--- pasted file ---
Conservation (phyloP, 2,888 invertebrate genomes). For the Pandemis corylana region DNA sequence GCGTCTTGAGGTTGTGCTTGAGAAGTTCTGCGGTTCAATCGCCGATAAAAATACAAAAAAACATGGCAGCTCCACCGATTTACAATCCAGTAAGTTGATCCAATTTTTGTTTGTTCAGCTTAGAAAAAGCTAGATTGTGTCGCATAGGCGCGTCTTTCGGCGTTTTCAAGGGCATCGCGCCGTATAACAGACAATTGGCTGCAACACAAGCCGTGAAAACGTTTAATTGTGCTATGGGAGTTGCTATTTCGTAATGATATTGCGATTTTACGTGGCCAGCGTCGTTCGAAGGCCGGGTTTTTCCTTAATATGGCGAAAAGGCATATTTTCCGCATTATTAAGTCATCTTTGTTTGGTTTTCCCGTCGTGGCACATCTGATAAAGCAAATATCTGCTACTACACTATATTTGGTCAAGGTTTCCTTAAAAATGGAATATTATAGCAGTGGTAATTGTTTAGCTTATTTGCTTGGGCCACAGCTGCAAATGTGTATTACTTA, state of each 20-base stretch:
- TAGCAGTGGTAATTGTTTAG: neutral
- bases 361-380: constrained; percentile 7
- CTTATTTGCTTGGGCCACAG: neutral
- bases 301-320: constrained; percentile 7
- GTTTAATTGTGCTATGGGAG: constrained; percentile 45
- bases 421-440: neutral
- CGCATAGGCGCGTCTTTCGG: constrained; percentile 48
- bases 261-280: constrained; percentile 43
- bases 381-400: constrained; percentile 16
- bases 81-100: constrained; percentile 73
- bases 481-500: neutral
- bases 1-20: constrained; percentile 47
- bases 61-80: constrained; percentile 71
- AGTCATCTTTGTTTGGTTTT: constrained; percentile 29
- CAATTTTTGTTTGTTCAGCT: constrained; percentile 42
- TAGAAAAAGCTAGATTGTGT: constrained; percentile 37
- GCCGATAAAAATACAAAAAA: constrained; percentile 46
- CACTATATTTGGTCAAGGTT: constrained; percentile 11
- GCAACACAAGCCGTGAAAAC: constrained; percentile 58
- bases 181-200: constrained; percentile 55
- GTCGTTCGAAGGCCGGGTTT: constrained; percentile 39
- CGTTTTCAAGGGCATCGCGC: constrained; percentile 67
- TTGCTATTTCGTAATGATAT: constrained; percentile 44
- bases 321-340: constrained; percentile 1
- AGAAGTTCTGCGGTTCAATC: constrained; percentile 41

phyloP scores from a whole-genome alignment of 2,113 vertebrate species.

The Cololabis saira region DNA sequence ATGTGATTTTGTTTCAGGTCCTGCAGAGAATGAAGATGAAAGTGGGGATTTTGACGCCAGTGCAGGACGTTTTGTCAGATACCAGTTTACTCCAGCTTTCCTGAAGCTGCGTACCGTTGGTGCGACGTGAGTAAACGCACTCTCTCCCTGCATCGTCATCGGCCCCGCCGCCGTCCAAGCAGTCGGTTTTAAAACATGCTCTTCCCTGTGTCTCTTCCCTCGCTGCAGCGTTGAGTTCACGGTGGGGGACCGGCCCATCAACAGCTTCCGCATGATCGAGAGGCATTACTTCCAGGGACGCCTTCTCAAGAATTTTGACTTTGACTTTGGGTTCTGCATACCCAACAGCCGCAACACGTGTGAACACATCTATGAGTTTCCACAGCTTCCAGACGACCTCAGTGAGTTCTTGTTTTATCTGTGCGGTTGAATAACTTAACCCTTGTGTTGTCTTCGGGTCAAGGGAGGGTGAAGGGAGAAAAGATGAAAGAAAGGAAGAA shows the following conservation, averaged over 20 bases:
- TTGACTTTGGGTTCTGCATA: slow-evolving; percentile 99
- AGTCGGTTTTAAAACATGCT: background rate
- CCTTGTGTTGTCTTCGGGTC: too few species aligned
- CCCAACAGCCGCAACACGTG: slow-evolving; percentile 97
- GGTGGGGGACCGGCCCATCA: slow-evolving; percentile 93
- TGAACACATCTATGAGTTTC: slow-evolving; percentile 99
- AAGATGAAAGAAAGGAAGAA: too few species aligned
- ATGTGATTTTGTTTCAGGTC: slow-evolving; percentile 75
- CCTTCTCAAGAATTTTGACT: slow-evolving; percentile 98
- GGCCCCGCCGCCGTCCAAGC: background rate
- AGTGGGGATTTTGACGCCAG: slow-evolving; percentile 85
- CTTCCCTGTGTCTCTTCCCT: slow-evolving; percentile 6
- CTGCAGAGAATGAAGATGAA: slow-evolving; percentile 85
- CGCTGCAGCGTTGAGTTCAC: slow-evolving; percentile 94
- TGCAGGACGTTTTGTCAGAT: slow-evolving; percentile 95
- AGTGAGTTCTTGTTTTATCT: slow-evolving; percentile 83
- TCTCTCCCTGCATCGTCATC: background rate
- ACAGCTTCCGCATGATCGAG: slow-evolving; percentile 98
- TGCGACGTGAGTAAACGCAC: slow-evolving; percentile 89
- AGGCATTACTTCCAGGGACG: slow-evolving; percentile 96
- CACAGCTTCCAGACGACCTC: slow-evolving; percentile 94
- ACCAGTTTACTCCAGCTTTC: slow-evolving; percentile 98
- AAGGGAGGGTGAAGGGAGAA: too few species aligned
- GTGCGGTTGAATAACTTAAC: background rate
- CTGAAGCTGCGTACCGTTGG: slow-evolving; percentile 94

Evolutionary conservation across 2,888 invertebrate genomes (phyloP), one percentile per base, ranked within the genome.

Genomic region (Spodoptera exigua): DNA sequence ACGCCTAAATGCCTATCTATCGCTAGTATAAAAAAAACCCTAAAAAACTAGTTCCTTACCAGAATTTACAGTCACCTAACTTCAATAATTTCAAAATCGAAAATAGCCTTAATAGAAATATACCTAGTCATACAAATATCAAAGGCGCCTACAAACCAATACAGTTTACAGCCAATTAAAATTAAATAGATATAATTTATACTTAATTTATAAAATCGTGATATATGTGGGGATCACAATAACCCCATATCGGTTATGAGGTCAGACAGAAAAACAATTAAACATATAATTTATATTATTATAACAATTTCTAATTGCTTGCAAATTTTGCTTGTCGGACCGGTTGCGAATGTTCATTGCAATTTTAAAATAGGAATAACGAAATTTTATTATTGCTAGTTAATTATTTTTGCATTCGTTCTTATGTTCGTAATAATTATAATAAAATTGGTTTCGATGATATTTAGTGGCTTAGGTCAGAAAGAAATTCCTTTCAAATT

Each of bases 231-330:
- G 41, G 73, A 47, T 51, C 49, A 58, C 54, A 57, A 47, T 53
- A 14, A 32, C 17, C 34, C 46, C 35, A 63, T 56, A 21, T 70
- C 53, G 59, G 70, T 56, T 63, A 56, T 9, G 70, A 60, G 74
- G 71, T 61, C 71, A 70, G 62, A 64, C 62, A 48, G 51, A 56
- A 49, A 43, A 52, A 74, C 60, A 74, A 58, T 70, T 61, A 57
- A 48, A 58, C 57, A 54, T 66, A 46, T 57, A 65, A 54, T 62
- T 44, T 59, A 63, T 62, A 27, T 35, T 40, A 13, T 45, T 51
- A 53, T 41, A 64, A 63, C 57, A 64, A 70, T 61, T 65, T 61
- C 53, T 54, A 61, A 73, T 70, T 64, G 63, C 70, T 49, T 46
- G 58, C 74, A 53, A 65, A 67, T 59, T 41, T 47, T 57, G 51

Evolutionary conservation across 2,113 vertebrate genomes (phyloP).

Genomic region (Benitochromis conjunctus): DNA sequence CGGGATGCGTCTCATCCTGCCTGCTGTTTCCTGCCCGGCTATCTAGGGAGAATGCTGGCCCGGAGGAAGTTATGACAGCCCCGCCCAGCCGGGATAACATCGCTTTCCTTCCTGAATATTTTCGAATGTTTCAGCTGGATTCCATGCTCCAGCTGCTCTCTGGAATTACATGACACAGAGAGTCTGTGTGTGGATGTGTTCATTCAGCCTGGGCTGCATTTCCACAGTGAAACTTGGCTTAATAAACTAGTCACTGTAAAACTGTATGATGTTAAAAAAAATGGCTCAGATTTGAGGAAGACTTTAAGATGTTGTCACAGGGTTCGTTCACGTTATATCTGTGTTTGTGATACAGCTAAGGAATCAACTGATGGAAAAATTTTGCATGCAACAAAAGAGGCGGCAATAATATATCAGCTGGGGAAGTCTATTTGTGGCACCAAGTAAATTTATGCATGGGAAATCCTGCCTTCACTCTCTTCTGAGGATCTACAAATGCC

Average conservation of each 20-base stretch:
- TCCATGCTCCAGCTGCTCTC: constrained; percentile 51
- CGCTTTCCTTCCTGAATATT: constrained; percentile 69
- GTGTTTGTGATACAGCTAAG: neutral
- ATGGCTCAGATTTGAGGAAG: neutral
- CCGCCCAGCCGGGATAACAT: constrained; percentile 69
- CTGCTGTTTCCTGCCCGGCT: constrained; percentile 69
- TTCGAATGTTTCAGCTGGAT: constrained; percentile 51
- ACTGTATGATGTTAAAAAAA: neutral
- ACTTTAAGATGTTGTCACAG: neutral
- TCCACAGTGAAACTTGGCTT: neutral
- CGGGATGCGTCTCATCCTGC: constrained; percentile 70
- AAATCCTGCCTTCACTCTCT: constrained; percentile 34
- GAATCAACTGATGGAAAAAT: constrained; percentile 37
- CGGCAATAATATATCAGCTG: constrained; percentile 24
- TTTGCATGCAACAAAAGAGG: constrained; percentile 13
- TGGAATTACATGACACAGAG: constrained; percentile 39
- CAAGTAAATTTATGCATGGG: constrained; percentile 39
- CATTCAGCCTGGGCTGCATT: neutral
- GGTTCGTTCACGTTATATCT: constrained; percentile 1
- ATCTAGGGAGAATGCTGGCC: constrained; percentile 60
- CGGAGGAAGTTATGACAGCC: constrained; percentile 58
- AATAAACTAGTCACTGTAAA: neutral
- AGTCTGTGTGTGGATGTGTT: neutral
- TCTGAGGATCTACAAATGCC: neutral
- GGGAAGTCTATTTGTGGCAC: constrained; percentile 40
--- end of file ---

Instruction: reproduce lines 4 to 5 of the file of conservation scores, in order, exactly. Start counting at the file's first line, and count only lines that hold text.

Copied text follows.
- CTTATTTGCTTGGGCCACAG: neutral
- bases 301-320: constrained; percentile 7